Wellington Hills Park is the tranquil expanse of rolling hills and copses of skyscraping trees that begins its 104-acre stretch just out of the city of Woodinville’s limits in South Snohomish County. The area operated as a 9-hole golf course for over eighty years prior to being sold. The property itself has been owned by the University of Washington, Snohomish County and now it belongs to the Northshore School District (NSD).
NSD wants to put a school on the property but the same interested parties that blocked the development of a massive sports complex years ago are in the midst of another stonewall. Their reasoning has not changed: they simply would like to keep the area a place where the community can embrace the fresh air, run with their dogs, or sit under the autumn leaves of a maple with a view of more trees and less buildings. The population is growing in the region but any middle or high school would demand students to be bussed into the area that would need infrastructure improvements to be safe and reliable.
The NSD’s 2018-2024 Capital Facilities Plan states, “The Wellington property is located in Snohomish County, adjacent to the Urban Growth Area. In 2015, a purchase and sale agreement was signed and entered into between Snohomish County and Northshore School District, but legal challenges ensued and closing of the property sale was delayed until October 2017. The Parties are in discussion, in hopes of determining a path forward for eventual siting of a school. There is currently no active project at this site, nor are there definitive short or long-term plans for a school siting, at this location.”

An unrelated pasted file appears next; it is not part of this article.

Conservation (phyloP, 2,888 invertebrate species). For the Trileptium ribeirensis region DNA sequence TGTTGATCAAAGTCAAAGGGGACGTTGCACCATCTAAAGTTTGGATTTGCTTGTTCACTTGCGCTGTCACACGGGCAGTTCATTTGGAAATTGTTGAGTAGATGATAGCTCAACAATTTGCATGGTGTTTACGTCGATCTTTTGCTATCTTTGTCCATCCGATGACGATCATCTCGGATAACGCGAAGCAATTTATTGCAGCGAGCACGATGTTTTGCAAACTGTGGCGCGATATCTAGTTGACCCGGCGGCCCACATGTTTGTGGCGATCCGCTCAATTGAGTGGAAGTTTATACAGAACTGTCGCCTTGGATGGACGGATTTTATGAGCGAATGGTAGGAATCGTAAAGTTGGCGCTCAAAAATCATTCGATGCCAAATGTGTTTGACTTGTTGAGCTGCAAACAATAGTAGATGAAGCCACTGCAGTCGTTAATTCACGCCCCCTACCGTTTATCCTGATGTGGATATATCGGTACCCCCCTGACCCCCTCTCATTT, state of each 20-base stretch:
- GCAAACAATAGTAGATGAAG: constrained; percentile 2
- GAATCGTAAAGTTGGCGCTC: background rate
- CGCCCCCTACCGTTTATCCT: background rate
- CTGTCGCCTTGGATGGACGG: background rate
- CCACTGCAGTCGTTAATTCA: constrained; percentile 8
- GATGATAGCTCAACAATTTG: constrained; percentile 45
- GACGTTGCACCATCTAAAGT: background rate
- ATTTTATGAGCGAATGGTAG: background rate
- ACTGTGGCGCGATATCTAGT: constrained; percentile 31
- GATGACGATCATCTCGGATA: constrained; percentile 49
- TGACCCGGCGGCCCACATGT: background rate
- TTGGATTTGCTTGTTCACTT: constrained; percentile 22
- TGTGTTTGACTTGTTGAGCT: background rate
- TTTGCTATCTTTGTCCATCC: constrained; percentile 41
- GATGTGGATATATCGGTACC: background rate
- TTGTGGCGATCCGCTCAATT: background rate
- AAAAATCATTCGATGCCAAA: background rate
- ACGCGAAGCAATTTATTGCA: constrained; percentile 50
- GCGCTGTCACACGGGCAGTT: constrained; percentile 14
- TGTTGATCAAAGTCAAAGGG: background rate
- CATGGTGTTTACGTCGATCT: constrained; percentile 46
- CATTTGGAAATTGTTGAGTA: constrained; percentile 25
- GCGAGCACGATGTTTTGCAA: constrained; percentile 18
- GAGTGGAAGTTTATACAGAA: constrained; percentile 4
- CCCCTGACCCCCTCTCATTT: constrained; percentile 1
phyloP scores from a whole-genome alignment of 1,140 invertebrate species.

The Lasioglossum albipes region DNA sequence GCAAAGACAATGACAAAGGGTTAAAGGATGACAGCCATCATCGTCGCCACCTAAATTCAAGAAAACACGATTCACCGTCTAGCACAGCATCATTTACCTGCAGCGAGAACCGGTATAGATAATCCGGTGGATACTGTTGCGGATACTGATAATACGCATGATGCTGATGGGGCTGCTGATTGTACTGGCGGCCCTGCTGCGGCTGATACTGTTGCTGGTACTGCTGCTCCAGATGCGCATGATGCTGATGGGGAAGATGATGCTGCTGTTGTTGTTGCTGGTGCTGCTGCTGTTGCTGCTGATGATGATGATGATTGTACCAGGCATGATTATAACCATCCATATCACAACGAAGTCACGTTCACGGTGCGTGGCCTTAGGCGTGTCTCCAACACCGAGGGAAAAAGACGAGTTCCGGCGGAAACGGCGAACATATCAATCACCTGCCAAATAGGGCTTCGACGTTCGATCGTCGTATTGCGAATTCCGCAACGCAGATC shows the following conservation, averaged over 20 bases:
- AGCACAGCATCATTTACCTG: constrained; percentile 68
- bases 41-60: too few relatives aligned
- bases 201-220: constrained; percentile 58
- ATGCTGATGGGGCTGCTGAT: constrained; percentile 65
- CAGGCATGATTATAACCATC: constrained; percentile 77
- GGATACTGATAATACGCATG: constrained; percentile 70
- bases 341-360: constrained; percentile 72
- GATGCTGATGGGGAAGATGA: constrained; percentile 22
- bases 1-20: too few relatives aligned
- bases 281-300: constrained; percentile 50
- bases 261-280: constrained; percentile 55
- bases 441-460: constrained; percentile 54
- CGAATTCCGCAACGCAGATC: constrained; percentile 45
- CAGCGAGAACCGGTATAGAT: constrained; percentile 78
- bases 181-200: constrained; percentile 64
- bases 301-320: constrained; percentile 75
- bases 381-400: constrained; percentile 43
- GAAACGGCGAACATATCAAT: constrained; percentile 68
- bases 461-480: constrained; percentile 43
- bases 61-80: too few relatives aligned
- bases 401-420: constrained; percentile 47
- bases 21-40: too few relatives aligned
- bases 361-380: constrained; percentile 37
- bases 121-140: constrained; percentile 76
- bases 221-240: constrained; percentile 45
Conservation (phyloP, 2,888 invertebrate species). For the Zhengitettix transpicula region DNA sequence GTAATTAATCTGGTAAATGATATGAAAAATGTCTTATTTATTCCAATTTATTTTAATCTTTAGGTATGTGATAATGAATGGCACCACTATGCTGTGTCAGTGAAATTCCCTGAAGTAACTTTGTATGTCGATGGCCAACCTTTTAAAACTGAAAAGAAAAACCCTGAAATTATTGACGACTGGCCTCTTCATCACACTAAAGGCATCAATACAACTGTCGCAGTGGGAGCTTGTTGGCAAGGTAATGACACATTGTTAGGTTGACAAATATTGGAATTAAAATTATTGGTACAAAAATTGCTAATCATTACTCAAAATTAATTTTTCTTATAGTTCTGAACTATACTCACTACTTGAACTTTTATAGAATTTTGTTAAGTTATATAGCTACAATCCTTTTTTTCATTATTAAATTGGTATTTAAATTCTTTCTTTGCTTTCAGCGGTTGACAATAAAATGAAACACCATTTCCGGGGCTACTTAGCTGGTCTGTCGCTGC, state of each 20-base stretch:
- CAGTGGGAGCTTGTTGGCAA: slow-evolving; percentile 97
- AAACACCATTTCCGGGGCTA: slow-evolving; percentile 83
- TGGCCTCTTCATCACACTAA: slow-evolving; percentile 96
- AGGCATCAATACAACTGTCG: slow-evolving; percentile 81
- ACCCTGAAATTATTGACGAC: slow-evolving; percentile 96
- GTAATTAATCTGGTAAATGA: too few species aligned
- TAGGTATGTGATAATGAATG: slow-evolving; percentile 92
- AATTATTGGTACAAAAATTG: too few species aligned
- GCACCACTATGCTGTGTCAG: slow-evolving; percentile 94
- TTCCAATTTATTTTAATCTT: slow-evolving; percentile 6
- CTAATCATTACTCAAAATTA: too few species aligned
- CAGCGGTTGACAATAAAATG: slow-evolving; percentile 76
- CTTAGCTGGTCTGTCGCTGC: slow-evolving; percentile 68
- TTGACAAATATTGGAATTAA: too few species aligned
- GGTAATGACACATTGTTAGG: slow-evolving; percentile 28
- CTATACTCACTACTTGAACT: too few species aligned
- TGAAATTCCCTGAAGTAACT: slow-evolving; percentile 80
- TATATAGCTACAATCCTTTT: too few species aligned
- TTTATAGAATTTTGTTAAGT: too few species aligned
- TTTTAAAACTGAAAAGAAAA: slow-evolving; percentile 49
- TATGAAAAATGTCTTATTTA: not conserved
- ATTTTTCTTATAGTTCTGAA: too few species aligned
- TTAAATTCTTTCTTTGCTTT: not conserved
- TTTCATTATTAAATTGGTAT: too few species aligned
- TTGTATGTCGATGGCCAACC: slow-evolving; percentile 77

NSD would need to have a Capital Bond approved by the voters to begin any construction on the site. The next Capital Bond will be presented to voters in 2022. NSD will select projects to be included on that bond in 2021 through the work of the NSD Capital Bond Task Force.
A local community group, Neighbors to Save Wellington Park (NTSWP), is still trying to stop the development of the property. NTSWP has operated on a very modest budget since it was first formed in 2013. They were the responsible party for stopping the industrial sports complex just a few years ago. Treasurer of NTSWP, Michael O’Grady said, “We’re all for a real park. One-hundred years from now everything’s going to built up from here. The city’s interested; now it’s time to get the citizens interested.” O’Grady believes that with enough support, the people that cherish the park for its unique natural wonders can gift the park to future generations by leaving the area largely untouched. Amid the bulldozers and concrete of the seemingly endless construction, this patch of pristine land means much more to a community that identifies with the region’s bucolic charm. “If we can get enough funds to save this treasured open space as a city park, people will no doubt look back with fondness on the visionary citizens of the City of Woodinville,” said O’Grady.
The city of Woodinville has approved spending over six-figures through in legal fees trying to ensure the park stays as is. The city had sought $10 million in state money to buy the land but was turned down by the Legislature. The property is currently outside Woodinville city limits.
The public is urged to attend City Council meetings in Woodinville occurring the first, second, and third Tuesdays of each month at 7:00 P.M. (Woodinville City Hall, 17301-133 Road Avenue NE, Woodinville, WA 98072)